- Double-click the cell, edit directly
- Select the cell, press F2, edit directly
No matter which option you use, press Enter to confirm changes when done.
Video: 20 tips for entering formulas
What is a function?
Working in Excel, you will hear the words “formula” and “function” used frequently, sometimes interchangeably. They are closely related, but not exactly the same. Technically, a formula is any expression that begins with an equals sign (=).
A function is a specially named formula that solves a specific problem. In most cases, functions have names that reflect their purpose. For example, you probably know the SUM function already, which returns the sum of given references:=SUM(1,2,3) // returns 6 =SUM(A1:A3) // returns A1+A2+A3
The AVERAGE function, as you would expect, returns the average of given references:
Excel contains hundreds of specific functions. If you’re just starting out, see this list of about 100 key functions you should know about.
Almost all functions require inputs to return a result. These inputs are called “arguments”, and the pattern looks like this:=FUNCTIONNAME(argument1,argument2,argument3)
Notice arguments appear inside parentheses, separated by commas. All functions require a matching opening and closing parentheses ().
For example, the COUNTIF function counts cells that meet criteria, and takes two arguments, range and criteria:=COUNTIF(range,criteria) // two arguments
In the screen below, range is A1:A5 and criteria is “red”. The formula in C1 is:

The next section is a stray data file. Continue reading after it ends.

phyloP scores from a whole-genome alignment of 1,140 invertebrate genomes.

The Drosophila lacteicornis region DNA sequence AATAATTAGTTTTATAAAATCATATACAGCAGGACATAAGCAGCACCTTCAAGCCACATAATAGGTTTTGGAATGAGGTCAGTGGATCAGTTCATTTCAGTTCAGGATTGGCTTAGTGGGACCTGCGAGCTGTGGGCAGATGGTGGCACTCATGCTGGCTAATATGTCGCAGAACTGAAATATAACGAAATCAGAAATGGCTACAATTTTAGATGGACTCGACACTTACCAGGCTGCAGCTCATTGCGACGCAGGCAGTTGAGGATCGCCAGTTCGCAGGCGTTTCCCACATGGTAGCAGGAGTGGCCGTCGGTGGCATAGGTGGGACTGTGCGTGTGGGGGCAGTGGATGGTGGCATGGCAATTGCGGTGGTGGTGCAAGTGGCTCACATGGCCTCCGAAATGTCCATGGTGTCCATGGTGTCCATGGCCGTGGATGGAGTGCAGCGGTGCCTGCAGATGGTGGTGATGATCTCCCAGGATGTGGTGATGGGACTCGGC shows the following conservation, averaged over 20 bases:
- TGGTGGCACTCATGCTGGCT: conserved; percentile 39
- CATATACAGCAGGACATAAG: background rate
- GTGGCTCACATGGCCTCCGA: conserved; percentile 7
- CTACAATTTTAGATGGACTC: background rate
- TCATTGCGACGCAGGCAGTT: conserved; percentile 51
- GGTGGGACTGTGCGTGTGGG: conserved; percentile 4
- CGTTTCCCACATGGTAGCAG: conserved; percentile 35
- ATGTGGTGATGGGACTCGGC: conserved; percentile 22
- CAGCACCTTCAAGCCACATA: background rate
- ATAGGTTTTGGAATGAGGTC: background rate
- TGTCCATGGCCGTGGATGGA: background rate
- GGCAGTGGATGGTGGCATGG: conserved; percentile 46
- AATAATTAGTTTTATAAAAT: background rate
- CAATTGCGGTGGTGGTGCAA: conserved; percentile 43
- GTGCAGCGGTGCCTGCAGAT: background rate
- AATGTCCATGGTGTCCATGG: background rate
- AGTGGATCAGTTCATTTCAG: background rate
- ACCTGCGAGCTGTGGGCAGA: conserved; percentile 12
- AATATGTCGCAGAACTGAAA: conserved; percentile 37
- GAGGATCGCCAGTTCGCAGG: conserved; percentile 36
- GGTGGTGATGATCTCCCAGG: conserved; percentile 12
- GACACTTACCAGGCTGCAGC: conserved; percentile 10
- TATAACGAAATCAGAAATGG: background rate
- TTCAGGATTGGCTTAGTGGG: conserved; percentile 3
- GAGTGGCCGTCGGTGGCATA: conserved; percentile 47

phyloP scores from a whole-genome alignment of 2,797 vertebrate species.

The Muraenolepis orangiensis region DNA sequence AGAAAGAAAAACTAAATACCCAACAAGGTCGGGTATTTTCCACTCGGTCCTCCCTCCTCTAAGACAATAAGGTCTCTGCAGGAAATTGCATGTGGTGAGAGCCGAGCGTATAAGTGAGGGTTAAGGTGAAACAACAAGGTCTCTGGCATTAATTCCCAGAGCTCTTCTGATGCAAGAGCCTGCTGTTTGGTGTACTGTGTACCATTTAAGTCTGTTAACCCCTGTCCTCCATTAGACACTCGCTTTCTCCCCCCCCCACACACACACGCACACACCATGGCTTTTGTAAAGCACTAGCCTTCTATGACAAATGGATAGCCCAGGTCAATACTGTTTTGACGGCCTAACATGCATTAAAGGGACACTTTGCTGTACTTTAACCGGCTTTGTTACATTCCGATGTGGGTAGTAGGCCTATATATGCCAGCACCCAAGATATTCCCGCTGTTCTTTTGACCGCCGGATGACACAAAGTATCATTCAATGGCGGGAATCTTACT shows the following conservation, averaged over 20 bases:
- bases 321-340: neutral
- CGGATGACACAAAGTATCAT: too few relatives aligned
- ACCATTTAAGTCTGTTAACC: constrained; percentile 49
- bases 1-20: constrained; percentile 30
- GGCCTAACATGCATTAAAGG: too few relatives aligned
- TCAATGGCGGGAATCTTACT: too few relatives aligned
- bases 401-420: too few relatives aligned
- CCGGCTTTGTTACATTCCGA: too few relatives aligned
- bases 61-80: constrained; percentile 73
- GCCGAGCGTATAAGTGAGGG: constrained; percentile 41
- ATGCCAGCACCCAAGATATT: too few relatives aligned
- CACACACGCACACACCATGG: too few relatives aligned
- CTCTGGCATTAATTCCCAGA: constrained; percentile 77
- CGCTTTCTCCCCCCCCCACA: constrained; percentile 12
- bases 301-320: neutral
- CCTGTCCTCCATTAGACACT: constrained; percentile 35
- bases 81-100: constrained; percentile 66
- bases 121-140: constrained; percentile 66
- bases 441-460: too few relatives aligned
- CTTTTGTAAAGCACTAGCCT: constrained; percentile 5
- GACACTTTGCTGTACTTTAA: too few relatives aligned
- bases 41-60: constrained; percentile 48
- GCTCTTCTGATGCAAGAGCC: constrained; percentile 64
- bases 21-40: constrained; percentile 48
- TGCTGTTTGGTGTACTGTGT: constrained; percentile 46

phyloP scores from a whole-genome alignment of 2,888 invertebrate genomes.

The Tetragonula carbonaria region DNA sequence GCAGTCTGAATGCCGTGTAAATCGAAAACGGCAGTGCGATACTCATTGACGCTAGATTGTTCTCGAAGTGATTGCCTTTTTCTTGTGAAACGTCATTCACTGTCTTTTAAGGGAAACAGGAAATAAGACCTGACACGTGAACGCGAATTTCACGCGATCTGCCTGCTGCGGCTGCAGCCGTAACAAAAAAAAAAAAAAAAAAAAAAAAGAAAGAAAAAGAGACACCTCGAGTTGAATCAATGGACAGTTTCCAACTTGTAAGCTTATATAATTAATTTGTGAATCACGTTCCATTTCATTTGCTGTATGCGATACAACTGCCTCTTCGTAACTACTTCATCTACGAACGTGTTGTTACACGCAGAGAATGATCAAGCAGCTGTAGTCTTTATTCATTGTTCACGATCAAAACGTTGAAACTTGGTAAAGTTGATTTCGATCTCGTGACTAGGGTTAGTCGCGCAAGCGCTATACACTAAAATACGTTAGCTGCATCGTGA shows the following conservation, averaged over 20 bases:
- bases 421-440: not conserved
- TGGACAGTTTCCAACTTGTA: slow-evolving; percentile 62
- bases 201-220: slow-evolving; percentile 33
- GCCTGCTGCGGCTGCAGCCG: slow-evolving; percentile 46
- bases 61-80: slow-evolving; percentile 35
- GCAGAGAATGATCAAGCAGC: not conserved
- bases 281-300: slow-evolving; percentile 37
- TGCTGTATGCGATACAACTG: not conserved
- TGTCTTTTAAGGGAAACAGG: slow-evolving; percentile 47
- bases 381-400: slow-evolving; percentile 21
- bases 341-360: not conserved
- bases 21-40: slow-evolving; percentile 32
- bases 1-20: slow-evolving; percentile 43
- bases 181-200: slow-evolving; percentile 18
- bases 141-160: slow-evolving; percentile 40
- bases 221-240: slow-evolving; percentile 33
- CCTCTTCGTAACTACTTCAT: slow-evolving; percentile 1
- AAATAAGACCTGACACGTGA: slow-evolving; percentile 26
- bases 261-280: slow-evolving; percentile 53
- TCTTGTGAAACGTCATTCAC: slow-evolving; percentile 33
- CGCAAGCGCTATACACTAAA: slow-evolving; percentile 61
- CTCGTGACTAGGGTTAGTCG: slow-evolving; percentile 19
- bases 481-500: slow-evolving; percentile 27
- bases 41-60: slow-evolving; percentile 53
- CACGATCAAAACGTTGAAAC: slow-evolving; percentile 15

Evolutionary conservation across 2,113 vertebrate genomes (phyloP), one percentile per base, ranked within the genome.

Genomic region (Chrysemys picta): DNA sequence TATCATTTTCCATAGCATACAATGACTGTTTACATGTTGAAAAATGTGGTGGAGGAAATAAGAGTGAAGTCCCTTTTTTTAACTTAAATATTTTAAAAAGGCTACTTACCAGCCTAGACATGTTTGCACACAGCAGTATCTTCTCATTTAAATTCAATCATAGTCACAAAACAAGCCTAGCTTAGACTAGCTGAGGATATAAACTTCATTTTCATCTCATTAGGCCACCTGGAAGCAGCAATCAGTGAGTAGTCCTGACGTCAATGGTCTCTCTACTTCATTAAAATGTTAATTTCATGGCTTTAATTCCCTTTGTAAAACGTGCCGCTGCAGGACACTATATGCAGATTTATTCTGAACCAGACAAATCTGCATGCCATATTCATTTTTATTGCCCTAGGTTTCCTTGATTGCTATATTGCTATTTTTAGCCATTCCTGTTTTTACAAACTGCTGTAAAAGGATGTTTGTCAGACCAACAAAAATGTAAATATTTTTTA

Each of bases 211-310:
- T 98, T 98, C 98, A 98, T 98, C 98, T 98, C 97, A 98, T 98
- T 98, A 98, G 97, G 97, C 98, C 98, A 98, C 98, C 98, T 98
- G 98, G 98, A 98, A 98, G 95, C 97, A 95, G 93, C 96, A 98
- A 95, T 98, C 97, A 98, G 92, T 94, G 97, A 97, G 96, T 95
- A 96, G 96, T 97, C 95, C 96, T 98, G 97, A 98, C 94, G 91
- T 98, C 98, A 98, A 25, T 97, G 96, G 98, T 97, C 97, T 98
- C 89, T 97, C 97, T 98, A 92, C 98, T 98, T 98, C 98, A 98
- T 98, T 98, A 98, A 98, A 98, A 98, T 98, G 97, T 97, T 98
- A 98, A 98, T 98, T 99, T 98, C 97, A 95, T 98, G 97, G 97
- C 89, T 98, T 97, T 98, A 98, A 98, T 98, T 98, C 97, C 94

Not all arguments are required. Argument shown square brackets are optional. For example, the YEARFRAC function returns fractional number of years between a start date and end date:
Start date and end date are requires arguments, basis is an optional argument. See below for an example of YEARFRAC to calculate age.
How to enter a function
If you know the name of the function, just start typing. Here are the steps:
1. Enter equals sign (=) and start tying. Excel will list of matching functions based as you type:
When you see the function you want in the list, use the arrow keys to select
2. Type the Tab key to accept a function. Excel will complete the function:
3. Fill in required arguments:
4. Press Enter to confirm formula:
Many Excel formulas use more than one function, and functions can be “nested” inside each other. For example, below we have a birthdate in B1 and we want to calculate current age in B2:
The YEARFRAC function will calculate years with a start date and end date:
We can use B1 for start date, then use the TODAY function to supply the end date:
When we press Enter to confirm, we get current age based on today’s date:
Notice we are using the TODAY function to feed an end date to the YEARFRAC function. In other words, the TODAY function can be nested inside the YEARFRAC function to provide the end date argument. We can take the formula one step further and use the INT function to chop off the decimal value:
Here, the original YEARFRAC formula returns 20.4 to the INT function, and the INT function returns a final result of 20.
The classic example of nesting functions is the “nested IF” to handle logic with multiple IF/ELSE steps. This article has a full explanation with many examples.
Note: the current date in images above is February 22, 2019. Also, the TODAY function is one of the rate Excel functions with no required arguments.
Order of operations, Operators
Below are guides to help you learn more about Excel’s formulas and functions.